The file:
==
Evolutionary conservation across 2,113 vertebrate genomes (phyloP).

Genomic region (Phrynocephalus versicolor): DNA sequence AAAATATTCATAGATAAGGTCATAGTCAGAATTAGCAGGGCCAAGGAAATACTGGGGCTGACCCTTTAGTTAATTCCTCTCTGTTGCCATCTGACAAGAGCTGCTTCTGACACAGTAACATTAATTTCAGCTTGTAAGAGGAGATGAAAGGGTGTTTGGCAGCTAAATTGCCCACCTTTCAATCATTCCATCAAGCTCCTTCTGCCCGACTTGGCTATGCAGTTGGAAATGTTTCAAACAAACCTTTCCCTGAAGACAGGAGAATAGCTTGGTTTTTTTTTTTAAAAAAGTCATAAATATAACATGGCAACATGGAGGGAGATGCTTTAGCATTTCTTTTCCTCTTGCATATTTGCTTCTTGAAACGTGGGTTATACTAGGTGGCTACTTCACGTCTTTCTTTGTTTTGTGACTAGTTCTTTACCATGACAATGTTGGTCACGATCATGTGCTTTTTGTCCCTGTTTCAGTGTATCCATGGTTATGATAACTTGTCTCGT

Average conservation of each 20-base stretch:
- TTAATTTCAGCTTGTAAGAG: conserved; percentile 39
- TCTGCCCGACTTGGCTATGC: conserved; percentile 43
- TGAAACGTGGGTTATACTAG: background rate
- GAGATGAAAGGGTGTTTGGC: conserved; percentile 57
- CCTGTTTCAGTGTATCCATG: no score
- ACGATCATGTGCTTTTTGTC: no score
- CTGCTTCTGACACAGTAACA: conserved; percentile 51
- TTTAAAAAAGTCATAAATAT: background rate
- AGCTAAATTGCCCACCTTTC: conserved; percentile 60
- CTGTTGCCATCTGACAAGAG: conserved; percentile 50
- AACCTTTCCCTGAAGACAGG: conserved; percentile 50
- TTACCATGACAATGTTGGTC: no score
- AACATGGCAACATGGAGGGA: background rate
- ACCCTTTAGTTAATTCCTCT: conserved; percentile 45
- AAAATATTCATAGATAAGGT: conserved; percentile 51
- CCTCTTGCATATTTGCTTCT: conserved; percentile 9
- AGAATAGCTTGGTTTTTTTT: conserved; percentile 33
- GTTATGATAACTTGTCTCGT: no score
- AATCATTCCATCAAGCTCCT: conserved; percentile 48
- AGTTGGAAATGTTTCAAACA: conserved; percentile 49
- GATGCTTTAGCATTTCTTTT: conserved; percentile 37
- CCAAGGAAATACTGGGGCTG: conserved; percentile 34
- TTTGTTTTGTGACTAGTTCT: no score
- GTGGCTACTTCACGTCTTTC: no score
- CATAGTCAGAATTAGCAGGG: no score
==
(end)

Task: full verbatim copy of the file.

Evolutionary conservation across 2,113 vertebrate genomes (phyloP).

Genomic region (Phrynocephalus versicolor): DNA sequence AAAATATTCATAGATAAGGTCATAGTCAGAATTAGCAGGGCCAAGGAAATACTGGGGCTGACCCTTTAGTTAATTCCTCTCTGTTGCCATCTGACAAGAGCTGCTTCTGACACAGTAACATTAATTTCAGCTTGTAAGAGGAGATGAAAGGGTGTTTGGCAGCTAAATTGCCCACCTTTCAATCATTCCATCAAGCTCCTTCTGCCCGACTTGGCTATGCAGTTGGAAATGTTTCAAACAAACCTTTCCCTGAAGACAGGAGAATAGCTTGGTTTTTTTTTTTAAAAAAGTCATAAATATAACATGGCAACATGGAGGGAGATGCTTTAGCATTTCTTTTCCTCTTGCATATTTGCTTCTTGAAACGTGGGTTATACTAGGTGGCTACTTCACGTCTTTCTTTGTTTTGTGACTAGTTCTTTACCATGACAATGTTGGTCACGATCATGTGCTTTTTGTCCCTGTTTCAGTGTATCCATGGTTATGATAACTTGTCTCGT

Average conservation of each 20-base stretch:
- TTAATTTCAGCTTGTAAGAG: conserved; percentile 39
- TCTGCCCGACTTGGCTATGC: conserved; percentile 43
- TGAAACGTGGGTTATACTAG: background rate
- GAGATGAAAGGGTGTTTGGC: conserved; percentile 57
- CCTGTTTCAGTGTATCCATG: no score
- ACGATCATGTGCTTTTTGTC: no score
- CTGCTTCTGACACAGTAACA: conserved; percentile 51
- TTTAAAAAAGTCATAAATAT: background rate
- AGCTAAATTGCCCACCTTTC: conserved; percentile 60
- CTGTTGCCATCTGACAAGAG: conserved; percentile 50
- AACCTTTCCCTGAAGACAGG: conserved; percentile 50
- TTACCATGACAATGTTGGTC: no score
- AACATGGCAACATGGAGGGA: background rate
- ACCCTTTAGTTAATTCCTCT: conserved; percentile 45
- AAAATATTCATAGATAAGGT: conserved; percentile 51
- CCTCTTGCATATTTGCTTCT: conserved; percentile 9
- AGAATAGCTTGGTTTTTTTT: conserved; percentile 33
- GTTATGATAACTTGTCTCGT: no score
- AATCATTCCATCAAGCTCCT: conserved; percentile 48
- AGTTGGAAATGTTTCAAACA: conserved; percentile 49
- GATGCTTTAGCATTTCTTTT: conserved; percentile 37
- CCAAGGAAATACTGGGGCTG: conserved; percentile 34
- TTTGTTTTGTGACTAGTTCT: no score
- GTGGCTACTTCACGTCTTTC: no score
- CATAGTCAGAATTAGCAGGG: no score